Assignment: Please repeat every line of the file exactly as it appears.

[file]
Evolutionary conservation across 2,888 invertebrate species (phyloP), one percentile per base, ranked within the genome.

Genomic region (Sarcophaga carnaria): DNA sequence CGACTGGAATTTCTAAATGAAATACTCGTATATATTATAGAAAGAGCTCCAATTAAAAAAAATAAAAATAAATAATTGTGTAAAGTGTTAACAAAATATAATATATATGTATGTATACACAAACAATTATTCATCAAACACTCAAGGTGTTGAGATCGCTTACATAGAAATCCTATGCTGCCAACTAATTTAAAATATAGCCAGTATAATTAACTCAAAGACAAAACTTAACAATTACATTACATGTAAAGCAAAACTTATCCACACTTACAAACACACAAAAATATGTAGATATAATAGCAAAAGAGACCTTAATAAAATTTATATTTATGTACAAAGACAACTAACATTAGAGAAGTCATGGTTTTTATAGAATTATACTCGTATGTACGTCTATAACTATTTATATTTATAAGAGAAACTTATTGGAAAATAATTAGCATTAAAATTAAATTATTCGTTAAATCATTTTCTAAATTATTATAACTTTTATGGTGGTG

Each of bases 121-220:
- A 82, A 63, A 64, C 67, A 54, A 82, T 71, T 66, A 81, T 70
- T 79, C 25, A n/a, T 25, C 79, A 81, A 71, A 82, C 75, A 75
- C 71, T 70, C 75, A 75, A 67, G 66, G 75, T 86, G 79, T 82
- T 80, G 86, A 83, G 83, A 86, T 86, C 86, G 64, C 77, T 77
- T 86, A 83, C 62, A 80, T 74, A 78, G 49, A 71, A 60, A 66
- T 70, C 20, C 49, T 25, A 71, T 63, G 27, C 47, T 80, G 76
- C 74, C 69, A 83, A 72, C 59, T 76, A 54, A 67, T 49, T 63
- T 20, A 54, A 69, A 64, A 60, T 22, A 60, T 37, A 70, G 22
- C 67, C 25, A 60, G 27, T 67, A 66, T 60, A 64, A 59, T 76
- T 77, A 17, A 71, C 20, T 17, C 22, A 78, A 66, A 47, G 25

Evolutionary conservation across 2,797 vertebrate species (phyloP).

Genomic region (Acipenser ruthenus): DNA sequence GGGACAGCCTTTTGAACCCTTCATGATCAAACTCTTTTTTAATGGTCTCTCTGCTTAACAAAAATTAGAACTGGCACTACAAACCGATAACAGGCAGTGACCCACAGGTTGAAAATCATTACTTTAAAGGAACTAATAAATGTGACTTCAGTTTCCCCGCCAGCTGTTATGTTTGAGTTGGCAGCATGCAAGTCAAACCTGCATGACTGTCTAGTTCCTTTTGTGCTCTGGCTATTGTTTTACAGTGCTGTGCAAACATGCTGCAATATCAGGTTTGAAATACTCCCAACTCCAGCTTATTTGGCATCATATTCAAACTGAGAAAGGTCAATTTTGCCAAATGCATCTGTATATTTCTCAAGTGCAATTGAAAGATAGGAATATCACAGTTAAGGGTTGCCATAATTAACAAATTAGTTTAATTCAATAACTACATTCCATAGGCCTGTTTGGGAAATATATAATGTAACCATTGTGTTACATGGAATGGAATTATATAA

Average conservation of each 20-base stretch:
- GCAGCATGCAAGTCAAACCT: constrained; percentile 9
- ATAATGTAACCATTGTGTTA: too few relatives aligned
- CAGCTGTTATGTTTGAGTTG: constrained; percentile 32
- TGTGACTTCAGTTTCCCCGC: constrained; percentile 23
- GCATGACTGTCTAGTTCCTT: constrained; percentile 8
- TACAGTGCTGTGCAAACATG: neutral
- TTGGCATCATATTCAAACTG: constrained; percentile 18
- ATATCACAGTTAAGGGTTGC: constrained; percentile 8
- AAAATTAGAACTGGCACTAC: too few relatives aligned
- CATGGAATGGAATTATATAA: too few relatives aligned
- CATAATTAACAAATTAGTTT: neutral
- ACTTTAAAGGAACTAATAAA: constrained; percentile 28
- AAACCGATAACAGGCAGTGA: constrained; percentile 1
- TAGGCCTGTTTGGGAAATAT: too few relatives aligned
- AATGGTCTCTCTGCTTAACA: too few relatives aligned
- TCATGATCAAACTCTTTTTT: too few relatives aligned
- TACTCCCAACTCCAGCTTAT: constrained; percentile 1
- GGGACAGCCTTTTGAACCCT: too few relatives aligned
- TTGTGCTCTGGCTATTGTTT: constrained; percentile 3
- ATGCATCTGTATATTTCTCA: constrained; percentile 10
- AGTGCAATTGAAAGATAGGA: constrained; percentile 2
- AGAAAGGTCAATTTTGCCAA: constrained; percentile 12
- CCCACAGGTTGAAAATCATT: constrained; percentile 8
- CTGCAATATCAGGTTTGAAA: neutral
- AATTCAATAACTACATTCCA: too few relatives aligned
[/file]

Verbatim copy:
Evolutionary conservation across 2,888 invertebrate species (phyloP), one percentile per base, ranked within the genome.

Genomic region (Sarcophaga carnaria): DNA sequence CGACTGGAATTTCTAAATGAAATACTCGTATATATTATAGAAAGAGCTCCAATTAAAAAAAATAAAAATAAATAATTGTGTAAAGTGTTAACAAAATATAATATATATGTATGTATACACAAACAATTATTCATCAAACACTCAAGGTGTTGAGATCGCTTACATAGAAATCCTATGCTGCCAACTAATTTAAAATATAGCCAGTATAATTAACTCAAAGACAAAACTTAACAATTACATTACATGTAAAGCAAAACTTATCCACACTTACAAACACACAAAAATATGTAGATATAATAGCAAAAGAGACCTTAATAAAATTTATATTTATGTACAAAGACAACTAACATTAGAGAAGTCATGGTTTTTATAGAATTATACTCGTATGTACGTCTATAACTATTTATATTTATAAGAGAAACTTATTGGAAAATAATTAGCATTAAAATTAAATTATTCGTTAAATCATTTTCTAAATTATTATAACTTTTATGGTGGTG

Each of bases 121-220:
- A 82, A 63, A 64, C 67, A 54, A 82, T 71, T 66, A 81, T 70
- T 79, C 25, A n/a, T 25, C 79, A 81, A 71, A 82, C 75, A 75
- C 71, T 70, C 75, A 75, A 67, G 66, G 75, T 86, G 79, T 82
- T 80, G 86, A 83, G 83, A 86, T 86, C 86, G 64, C 77, T 77
- T 86, A 83, C 62, A 80, T 74, A 78, G 49, A 71, A 60, A 66
- T 70, C 20, C 49, T 25, A 71, T 63, G 27, C 47, T 80, G 76
- C 74, C 69, A 83, A 72, C 59, T 76, A 54, A 67, T 49, T 63
- T 20, A 54, A 69, A 64, A 60, T 22, A 60, T 37, A 70, G 22
- C 67, C 25, A 60, G 27, T 67, A 66, T 60, A 64, A 59, T 76
- T 77, A 17, A 71, C 20, T 17, C 22, A 78, A 66, A 47, G 25

Evolutionary conservation across 2,797 vertebrate species (phyloP).

Genomic region (Acipenser ruthenus): DNA sequence GGGACAGCCTTTTGAACCCTTCATGATCAAACTCTTTTTTAATGGTCTCTCTGCTTAACAAAAATTAGAACTGGCACTACAAACCGATAACAGGCAGTGACCCACAGGTTGAAAATCATTACTTTAAAGGAACTAATAAATGTGACTTCAGTTTCCCCGCCAGCTGTTATGTTTGAGTTGGCAGCATGCAAGTCAAACCTGCATGACTGTCTAGTTCCTTTTGTGCTCTGGCTATTGTTTTACAGTGCTGTGCAAACATGCTGCAATATCAGGTTTGAAATACTCCCAACTCCAGCTTATTTGGCATCATATTCAAACTGAGAAAGGTCAATTTTGCCAAATGCATCTGTATATTTCTCAAGTGCAATTGAAAGATAGGAATATCACAGTTAAGGGTTGCCATAATTAACAAATTAGTTTAATTCAATAACTACATTCCATAGGCCTGTTTGGGAAATATATAATGTAACCATTGTGTTACATGGAATGGAATTATATAA

Average conservation of each 20-base stretch:
- GCAGCATGCAAGTCAAACCT: constrained; percentile 9
- ATAATGTAACCATTGTGTTA: too few relatives aligned
- CAGCTGTTATGTTTGAGTTG: constrained; percentile 32
- TGTGACTTCAGTTTCCCCGC: constrained; percentile 23
- GCATGACTGTCTAGTTCCTT: constrained; percentile 8
- TACAGTGCTGTGCAAACATG: neutral
- TTGGCATCATATTCAAACTG: constrained; percentile 18
- ATATCACAGTTAAGGGTTGC: constrained; percentile 8
- AAAATTAGAACTGGCACTAC: too few relatives aligned
- CATGGAATGGAATTATATAA: too few relatives aligned
- CATAATTAACAAATTAGTTT: neutral
- ACTTTAAAGGAACTAATAAA: constrained; percentile 28
- AAACCGATAACAGGCAGTGA: constrained; percentile 1
- TAGGCCTGTTTGGGAAATAT: too few relatives aligned
- AATGGTCTCTCTGCTTAACA: too few relatives aligned
- TCATGATCAAACTCTTTTTT: too few relatives aligned
- TACTCCCAACTCCAGCTTAT: constrained; percentile 1
- GGGACAGCCTTTTGAACCCT: too few relatives aligned
- TTGTGCTCTGGCTATTGTTT: constrained; percentile 3
- ATGCATCTGTATATTTCTCA: constrained; percentile 10
- AGTGCAATTGAAAGATAGGA: constrained; percentile 2
- AGAAAGGTCAATTTTGCCAA: constrained; percentile 12
- CCCACAGGTTGAAAATCATT: constrained; percentile 8
- CTGCAATATCAGGTTTGAAA: neutral
- AATTCAATAACTACATTCCA: too few relatives aligned